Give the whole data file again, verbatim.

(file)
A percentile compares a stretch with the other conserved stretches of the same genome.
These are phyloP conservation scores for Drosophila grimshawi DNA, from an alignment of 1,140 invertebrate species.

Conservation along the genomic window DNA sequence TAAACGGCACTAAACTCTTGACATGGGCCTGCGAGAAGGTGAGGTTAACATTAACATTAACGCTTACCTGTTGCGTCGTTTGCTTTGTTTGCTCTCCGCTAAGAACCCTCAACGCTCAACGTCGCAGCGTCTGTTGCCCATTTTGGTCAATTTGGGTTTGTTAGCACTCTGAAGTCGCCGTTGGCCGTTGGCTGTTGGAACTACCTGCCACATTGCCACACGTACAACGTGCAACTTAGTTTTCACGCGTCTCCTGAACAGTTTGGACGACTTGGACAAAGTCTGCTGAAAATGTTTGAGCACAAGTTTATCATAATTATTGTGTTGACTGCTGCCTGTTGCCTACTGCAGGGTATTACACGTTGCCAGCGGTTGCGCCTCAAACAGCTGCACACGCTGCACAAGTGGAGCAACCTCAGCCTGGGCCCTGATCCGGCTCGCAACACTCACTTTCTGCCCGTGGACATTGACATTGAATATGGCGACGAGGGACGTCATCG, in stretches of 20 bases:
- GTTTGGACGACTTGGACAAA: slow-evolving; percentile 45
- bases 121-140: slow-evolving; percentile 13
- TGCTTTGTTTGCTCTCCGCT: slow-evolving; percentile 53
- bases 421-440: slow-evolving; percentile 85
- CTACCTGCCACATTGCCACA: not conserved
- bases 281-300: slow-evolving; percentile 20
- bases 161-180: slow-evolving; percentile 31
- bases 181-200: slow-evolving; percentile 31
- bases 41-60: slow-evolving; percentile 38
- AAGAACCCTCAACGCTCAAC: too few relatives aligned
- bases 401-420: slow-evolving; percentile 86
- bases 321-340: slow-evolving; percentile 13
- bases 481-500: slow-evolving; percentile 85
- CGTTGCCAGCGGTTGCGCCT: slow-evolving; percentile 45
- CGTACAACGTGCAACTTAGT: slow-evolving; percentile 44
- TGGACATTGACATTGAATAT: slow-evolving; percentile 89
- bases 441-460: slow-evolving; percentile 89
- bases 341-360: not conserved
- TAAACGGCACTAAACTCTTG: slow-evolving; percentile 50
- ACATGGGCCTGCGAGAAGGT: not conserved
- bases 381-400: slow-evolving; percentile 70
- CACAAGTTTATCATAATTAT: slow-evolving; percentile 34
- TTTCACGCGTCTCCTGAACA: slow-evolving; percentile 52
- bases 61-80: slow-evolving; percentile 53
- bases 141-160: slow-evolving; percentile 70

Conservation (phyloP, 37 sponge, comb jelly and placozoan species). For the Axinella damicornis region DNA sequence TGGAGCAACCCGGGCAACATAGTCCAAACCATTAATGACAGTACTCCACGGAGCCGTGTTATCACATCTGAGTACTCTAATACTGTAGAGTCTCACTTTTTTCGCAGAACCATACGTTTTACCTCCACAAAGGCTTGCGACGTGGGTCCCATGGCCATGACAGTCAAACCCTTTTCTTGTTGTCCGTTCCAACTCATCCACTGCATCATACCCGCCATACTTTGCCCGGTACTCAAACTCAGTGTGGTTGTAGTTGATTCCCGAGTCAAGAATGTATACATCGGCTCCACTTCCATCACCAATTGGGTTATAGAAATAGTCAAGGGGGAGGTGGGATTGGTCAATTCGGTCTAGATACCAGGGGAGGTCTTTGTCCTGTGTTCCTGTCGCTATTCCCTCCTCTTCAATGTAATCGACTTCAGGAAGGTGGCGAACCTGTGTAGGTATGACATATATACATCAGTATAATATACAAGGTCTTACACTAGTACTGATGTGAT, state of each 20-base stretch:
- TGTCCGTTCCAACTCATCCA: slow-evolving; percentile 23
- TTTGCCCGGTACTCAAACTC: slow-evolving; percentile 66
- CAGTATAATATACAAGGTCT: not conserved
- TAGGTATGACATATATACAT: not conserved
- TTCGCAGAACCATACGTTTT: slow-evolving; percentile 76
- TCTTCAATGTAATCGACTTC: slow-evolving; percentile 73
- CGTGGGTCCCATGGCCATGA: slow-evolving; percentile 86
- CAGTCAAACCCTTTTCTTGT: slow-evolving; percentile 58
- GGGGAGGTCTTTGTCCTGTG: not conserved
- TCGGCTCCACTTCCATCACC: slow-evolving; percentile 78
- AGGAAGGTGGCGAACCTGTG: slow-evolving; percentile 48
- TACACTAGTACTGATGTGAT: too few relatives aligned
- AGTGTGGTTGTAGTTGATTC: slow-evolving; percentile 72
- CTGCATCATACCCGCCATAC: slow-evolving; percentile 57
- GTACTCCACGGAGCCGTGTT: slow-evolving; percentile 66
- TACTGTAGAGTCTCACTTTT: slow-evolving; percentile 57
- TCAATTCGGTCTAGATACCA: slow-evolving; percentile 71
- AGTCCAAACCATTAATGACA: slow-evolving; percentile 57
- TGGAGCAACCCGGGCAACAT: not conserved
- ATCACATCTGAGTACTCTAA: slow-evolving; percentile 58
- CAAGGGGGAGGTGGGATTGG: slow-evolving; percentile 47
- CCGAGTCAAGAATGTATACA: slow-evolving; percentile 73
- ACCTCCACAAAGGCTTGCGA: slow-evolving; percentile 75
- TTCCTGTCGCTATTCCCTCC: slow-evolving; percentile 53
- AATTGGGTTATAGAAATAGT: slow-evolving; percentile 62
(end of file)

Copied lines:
A percentile compares a stretch with the other conserved stretches of the same genome.
These are phyloP conservation scores for Drosophila grimshawi DNA, from an alignment of 1,140 invertebrate species.

Conservation along the genomic window DNA sequence TAAACGGCACTAAACTCTTGACATGGGCCTGCGAGAAGGTGAGGTTAACATTAACATTAACGCTTACCTGTTGCGTCGTTTGCTTTGTTTGCTCTCCGCTAAGAACCCTCAACGCTCAACGTCGCAGCGTCTGTTGCCCATTTTGGTCAATTTGGGTTTGTTAGCACTCTGAAGTCGCCGTTGGCCGTTGGCTGTTGGAACTACCTGCCACATTGCCACACGTACAACGTGCAACTTAGTTTTCACGCGTCTCCTGAACAGTTTGGACGACTTGGACAAAGTCTGCTGAAAATGTTTGAGCACAAGTTTATCATAATTATTGTGTTGACTGCTGCCTGTTGCCTACTGCAGGGTATTACACGTTGCCAGCGGTTGCGCCTCAAACAGCTGCACACGCTGCACAAGTGGAGCAACCTCAGCCTGGGCCCTGATCCGGCTCGCAACACTCACTTTCTGCCCGTGGACATTGACATTGAATATGGCGACGAGGGACGTCATCG, in stretches of 20 bases:
- GTTTGGACGACTTGGACAAA: slow-evolving; percentile 45
- bases 121-140: slow-evolving; percentile 13
- TGCTTTGTTTGCTCTCCGCT: slow-evolving; percentile 53
- bases 421-440: slow-evolving; percentile 85
- CTACCTGCCACATTGCCACA: not conserved
- bases 281-300: slow-evolving; percentile 20
- bases 161-180: slow-evolving; percentile 31
- bases 181-200: slow-evolving; percentile 31
- bases 41-60: slow-evolving; percentile 38
- AAGAACCCTCAACGCTCAAC: too few relatives aligned
- bases 401-420: slow-evolving; percentile 86
- bases 321-340: slow-evolving; percentile 13
- bases 481-500: slow-evolving; percentile 85
- CGTTGCCAGCGGTTGCGCCT: slow-evolving; percentile 45
- CGTACAACGTGCAACTTAGT: slow-evolving; percentile 44
- TGGACATTGACATTGAATAT: slow-evolving; percentile 89
- bases 441-460: slow-evolving; percentile 89
- bases 341-360: not conserved
- TAAACGGCACTAAACTCTTG: slow-evolving; percentile 50
- ACATGGGCCTGCGAGAAGGT: not conserved
- bases 381-400: slow-evolving; percentile 70
- CACAAGTTTATCATAATTAT: slow-evolving; percentile 34
- TTTCACGCGTCTCCTGAACA: slow-evolving; percentile 52
- bases 61-80: slow-evolving; percentile 53
- bases 141-160: slow-evolving; percentile 70

Conservation (phyloP, 37 sponge, comb jelly and placozoan species). For the Axinella damicornis region DNA sequence TGGAGCAACCCGGGCAACATAGTCCAAACCATTAATGACAGTACTCCACGGAGCCGTGTTATCACATCTGAGTACTCTAATACTGTAGAGTCTCACTTTTTTCGCAGAACCATACGTTTTACCTCCACAAAGGCTTGCGACGTGGGTCCCATGGCCATGACAGTCAAACCCTTTTCTTGTTGTCCGTTCCAACTCATCCACTGCATCATACCCGCCATACTTTGCCCGGTACTCAAACTCAGTGTGGTTGTAGTTGATTCCCGAGTCAAGAATGTATACATCGGCTCCACTTCCATCACCAATTGGGTTATAGAAATAGTCAAGGGGGAGGTGGGATTGGTCAATTCGGTCTAGATACCAGGGGAGGTCTTTGTCCTGTGTTCCTGTCGCTATTCCCTCCTCTTCAATGTAATCGACTTCAGGAAGGTGGCGAACCTGTGTAGGTATGACATATATACATCAGTATAATATACAAGGTCTTACACTAGTACTGATGTGAT, state of each 20-base stretch:
- TGTCCGTTCCAACTCATCCA: slow-evolving; percentile 23
- TTTGCCCGGTACTCAAACTC: slow-evolving; percentile 66
- CAGTATAATATACAAGGTCT: not conserved
- TAGGTATGACATATATACAT: not conserved
- TTCGCAGAACCATACGTTTT: slow-evolving; percentile 76
- TCTTCAATGTAATCGACTTC: slow-evolving; percentile 73
- CGTGGGTCCCATGGCCATGA: slow-evolving; percentile 86
- CAGTCAAACCCTTTTCTTGT: slow-evolving; percentile 58
- GGGGAGGTCTTTGTCCTGTG: not conserved
- TCGGCTCCACTTCCATCACC: slow-evolving; percentile 78
- AGGAAGGTGGCGAACCTGTG: slow-evolving; percentile 48
- TACACTAGTACTGATGTGAT: too few relatives aligned
- AGTGTGGTTGTAGTTGATTC: slow-evolving; percentile 72
- CTGCATCATACCCGCCATAC: slow-evolving; percentile 57
- GTACTCCACGGAGCCGTGTT: slow-evolving; percentile 66
- TACTGTAGAGTCTCACTTTT: slow-evolving; percentile 57
- TCAATTCGGTCTAGATACCA: slow-evolving; percentile 71
- AGTCCAAACCATTAATGACA: slow-evolving; percentile 57
- TGGAGCAACCCGGGCAACAT: not conserved
- ATCACATCTGAGTACTCTAA: slow-evolving; percentile 58
- CAAGGGGGAGGTGGGATTGG: slow-evolving; percentile 47
- CCGAGTCAAGAATGTATACA: slow-evolving; percentile 73
- ACCTCCACAAAGGCTTGCGA: slow-evolving; percentile 75
- TTCCTGTCGCTATTCCCTCC: slow-evolving; percentile 53
- AATTGGGTTATAGAAATAGT: slow-evolving; percentile 62